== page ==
Frontier Ruckus

"…delicate, finger-picked banjos, aching, oaky violin and the haunting voice of frontman Matthew Milia, who conjures what might happen had Neutral Milk Hotel's Jeff Mangum been raised in a log cabin. Their songs are full of rich, rural details: frozen lakes, swaying trees, highway lights glowing in the deep night. Add to the mix baleful brass and trembling percussion, and you've got the perfect recipe for Gothic Americana." – Rolling Stone

"The literate angst and spare, elegant sound of 2010's Deadmalls & Nightfalls, powered by a handful of acoustic instruments… and some tactfully applied horns… suggests a middle ground between the Palace Brothers and Sufjan Stevens, but the effect feels more like the shared experiences of Midwestern brethren than any conscious borrowing, and Milia and his bandmates give this album a full and satisfying sound without sacrificing the open spaces that add so much to the power of this music." – All Music Guide

"On the surface their music is a careful blend of folk and bluegrass, but below the obvious layer many fans sensed an intangible element ingrained within the notes and lyrics Frontier Ruckus, through some kind of rare ability, turned memories into melodies and transformed a from-the-inside-out examination of their native Michigan into a creaky back-porch storytelling session relevant well beyond the Great Lakes. Deadmalls and Nightfalls is a musical map to the psyches of its performers. You will want to know the words by heart to sing under the haze of summer starlight, alongside the roaming river, while drifting down forgotten backroads, and contemplating the causes and effects of urban sprawl." – PopMatters

"Deadmalls and Nightfalls also paints pictures, in vivid imagery of American scenery, life, and love, with not a single word misplaced in its poetic grace. Deadmalls and Nightfalls is an album meant to be combed through and listened to time and again, an album to bask in." – Under the Radar

"So what do banjos, dobros, trumpets, alto horn and a singing saw have in common? One wouldn't think very much were it not for Frontier Ruckus, a citified quintet of rustic folkies whose name belies their mournful melodies. Though they hail from Detroit, their songs evoke the loneliness and isolation of a dust-blown prairie. It's a feeling owed in large measure to vocalist Matthew Milia, a star in the making…However this is no downer. Even in the face of that pervasive yearning, Deadmalls & Nightfalls boasts an unassuming, unfettered appeal that grows more affecting with each successive hearing." – Blurt

Since the band’s formation in 2007, Paper Bird has been playing its joyful blend of indie folk, roots, and Americana to delighted audiences nationwide. Paper Bird has released two studio albums, Anything Nameless and Joymaking (2007) and When the River took Flight (2010); as well as Carry On (2011), which was the score to a collaboration with Ballet Nouveau Colorado of the same name. Their unique sound is a combination of a dynamic and energetic rhythm section intertwined with effortless and flowing harmonies and the group’s backbone is their songwriting, musicianship and a general allergy to all limitations and trends. With seven members and no designated leader, the possibilities for Paper Bird are constantly unfolding, with fluctuations in style and mood akin to weather patterns. Their rare and beautiful approach to music led them to be featured on NPR’s All Things Considered and were voted in the Top 10 Best Underground Bands by the Denver Post three years in a row, as well as being 5280’s Top of the Town “Top Local Band.” Most recently, Paper Bird was featured in February 2013 in the New York Times in a story about up and coming Denver bands.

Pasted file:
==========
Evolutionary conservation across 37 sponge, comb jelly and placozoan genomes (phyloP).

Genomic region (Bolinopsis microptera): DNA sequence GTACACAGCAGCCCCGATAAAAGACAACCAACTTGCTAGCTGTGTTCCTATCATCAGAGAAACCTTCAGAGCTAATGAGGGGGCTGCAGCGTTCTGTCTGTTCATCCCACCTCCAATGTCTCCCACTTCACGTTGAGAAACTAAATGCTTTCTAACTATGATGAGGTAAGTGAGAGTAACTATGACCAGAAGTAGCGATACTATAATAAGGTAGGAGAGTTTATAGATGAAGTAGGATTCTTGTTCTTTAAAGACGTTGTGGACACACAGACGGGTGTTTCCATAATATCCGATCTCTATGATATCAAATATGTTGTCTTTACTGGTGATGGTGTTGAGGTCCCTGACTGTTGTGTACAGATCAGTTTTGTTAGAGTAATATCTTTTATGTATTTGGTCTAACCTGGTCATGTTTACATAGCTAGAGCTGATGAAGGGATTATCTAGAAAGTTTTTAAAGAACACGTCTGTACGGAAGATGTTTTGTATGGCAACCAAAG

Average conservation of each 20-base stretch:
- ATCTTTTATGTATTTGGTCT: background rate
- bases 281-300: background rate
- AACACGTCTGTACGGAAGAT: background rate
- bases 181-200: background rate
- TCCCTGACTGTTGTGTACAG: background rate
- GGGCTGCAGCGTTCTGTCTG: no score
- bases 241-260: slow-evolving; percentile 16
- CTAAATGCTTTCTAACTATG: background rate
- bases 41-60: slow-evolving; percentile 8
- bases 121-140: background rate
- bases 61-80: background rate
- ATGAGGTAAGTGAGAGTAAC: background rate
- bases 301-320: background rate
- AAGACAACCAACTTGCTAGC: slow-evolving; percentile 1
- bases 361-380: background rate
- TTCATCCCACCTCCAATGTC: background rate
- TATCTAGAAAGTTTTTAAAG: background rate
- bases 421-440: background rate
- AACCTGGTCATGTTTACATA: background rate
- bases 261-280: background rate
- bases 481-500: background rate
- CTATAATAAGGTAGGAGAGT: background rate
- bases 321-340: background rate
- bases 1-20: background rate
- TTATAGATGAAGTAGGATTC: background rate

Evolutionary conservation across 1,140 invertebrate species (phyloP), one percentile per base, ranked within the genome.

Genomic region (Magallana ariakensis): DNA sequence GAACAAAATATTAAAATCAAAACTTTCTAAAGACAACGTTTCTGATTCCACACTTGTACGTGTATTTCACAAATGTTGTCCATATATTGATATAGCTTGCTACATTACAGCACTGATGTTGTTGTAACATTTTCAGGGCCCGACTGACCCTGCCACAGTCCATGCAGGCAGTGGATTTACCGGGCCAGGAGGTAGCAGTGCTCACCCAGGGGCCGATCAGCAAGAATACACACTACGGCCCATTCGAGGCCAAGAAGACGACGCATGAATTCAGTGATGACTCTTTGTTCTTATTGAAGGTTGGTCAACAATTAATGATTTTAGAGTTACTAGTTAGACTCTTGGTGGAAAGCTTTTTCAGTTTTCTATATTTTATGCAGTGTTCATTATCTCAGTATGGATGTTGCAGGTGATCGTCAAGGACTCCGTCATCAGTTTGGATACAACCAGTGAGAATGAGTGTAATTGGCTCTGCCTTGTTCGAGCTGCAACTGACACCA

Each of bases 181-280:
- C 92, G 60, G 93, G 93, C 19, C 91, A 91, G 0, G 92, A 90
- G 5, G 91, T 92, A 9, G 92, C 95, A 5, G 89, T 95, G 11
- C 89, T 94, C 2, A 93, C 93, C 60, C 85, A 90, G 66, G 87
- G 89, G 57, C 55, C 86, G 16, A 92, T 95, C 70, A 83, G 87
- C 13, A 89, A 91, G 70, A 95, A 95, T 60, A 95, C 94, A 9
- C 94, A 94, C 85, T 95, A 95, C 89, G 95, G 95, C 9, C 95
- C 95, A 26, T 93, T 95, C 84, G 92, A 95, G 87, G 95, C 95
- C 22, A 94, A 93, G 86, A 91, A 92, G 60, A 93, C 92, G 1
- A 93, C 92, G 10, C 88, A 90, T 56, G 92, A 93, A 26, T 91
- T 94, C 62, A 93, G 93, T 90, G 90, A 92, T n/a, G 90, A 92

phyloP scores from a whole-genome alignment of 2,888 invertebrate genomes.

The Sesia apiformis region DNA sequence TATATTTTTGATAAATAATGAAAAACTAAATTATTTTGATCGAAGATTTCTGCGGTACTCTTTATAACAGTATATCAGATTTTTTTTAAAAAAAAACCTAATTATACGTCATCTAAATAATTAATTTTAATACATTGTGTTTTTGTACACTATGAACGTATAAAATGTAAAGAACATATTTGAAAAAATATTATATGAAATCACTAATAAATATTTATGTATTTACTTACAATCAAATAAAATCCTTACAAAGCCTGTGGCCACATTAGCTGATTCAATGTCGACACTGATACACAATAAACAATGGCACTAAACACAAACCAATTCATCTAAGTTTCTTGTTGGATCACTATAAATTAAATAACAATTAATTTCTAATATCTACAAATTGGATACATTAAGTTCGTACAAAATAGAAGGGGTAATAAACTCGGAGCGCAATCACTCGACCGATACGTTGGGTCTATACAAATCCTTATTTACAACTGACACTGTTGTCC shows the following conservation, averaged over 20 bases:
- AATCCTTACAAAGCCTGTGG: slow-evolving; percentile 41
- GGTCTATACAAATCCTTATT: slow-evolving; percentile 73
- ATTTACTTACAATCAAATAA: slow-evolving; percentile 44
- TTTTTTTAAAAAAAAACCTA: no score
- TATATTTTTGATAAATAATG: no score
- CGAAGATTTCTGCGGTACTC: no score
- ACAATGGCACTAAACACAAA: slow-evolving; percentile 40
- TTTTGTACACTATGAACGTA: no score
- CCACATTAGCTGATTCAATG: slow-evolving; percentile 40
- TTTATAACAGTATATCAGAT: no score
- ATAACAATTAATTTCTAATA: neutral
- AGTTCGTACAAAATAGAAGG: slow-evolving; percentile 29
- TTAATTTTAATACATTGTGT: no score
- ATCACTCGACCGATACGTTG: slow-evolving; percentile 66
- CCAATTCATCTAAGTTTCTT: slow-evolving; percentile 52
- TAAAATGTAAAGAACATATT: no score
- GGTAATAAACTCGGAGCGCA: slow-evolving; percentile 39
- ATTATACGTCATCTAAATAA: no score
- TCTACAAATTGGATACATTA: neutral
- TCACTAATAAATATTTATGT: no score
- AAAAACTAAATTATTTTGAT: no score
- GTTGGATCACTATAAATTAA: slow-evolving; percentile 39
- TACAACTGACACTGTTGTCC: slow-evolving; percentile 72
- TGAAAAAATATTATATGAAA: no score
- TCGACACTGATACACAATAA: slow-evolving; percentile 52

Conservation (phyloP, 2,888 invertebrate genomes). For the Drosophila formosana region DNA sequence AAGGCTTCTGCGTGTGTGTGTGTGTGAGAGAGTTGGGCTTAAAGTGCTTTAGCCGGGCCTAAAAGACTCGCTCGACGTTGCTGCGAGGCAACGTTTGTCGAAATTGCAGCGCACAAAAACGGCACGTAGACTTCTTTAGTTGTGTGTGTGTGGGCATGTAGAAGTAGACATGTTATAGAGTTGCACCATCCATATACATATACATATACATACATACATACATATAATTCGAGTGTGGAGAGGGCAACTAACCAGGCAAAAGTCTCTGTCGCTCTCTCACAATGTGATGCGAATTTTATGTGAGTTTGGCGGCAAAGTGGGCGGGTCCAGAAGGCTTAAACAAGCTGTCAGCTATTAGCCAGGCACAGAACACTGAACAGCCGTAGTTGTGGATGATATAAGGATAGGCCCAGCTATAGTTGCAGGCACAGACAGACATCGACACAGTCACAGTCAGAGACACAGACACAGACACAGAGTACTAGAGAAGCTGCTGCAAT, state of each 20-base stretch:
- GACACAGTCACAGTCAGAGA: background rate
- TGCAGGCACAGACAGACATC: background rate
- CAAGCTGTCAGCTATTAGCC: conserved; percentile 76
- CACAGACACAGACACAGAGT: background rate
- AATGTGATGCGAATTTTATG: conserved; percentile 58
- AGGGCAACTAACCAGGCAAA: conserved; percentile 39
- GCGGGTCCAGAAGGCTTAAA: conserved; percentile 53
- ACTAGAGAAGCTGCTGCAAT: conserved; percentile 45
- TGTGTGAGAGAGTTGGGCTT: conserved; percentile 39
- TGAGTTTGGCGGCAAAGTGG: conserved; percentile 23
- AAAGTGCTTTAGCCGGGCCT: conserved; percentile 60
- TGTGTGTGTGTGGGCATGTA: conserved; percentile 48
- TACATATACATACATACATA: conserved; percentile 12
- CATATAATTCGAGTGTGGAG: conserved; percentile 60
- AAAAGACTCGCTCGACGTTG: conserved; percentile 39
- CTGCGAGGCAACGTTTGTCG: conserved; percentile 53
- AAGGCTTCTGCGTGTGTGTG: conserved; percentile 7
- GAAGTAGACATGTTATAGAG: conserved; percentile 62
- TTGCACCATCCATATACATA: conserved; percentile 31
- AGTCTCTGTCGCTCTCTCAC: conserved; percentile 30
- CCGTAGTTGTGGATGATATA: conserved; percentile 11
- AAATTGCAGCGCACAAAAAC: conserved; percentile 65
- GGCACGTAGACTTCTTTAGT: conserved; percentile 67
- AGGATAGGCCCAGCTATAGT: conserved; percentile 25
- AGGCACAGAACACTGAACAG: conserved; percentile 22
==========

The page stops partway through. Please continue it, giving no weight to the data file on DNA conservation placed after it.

Paper Bird’s fourth album, Rooms, pushes musical boundaries even further than anything the group has done. Building on a unique signature sound with dynamic rhythms and effortless, flowing harmonies, Paper Bird wanted to make an album that was coherent and truly represented where they are as a band and as people –so they made a hard left turn by enlisting good friend and accomplished film composer Ryan Fritch, to produce Rooms. “Ryan sees music differently than all of us had before this recording process,” said drummer Mark Anderson. “His input on our music opened our eyes to new ways of writing and experiencing sound, helping to create an atmosphere within the album that did not exist before.”

In addition, Paper Bird wanted to try and capture the same energy as from their live shows, so they made the decision to track live—no easy task with seven members recording in different rooms. At the same time, they added yet another wrinkle. “We incorporated a slew of new instruments, which haven't appeared in our past albums, and will most definitely affect our live shows,” said Anderson. “Our sound really evolved during this process.”

The title, Rooms, stems from the simple premise that every song is like a different room in a house, each having a different feel and layout, something that is even more literal given that every band member contributes to the songwriting. Banjoist/guitarist Caleb Summeril says that Rooms is like a debut release. “It is our first studio album in over two years and the first with the band as it sounds today, with drums and more of an indie-folk sound than a traditional folk sound,” he said. “I think the songs will really translate well to a wider audience and I think this is our most accessible album thus far.”

$8.00 - $10.00

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Frontier Ruckus, Paper Bird

Monday, December 2 · Doors 8:00 PM / Show 9:00 PM at Do317 Lounge

Tickets Available at the Door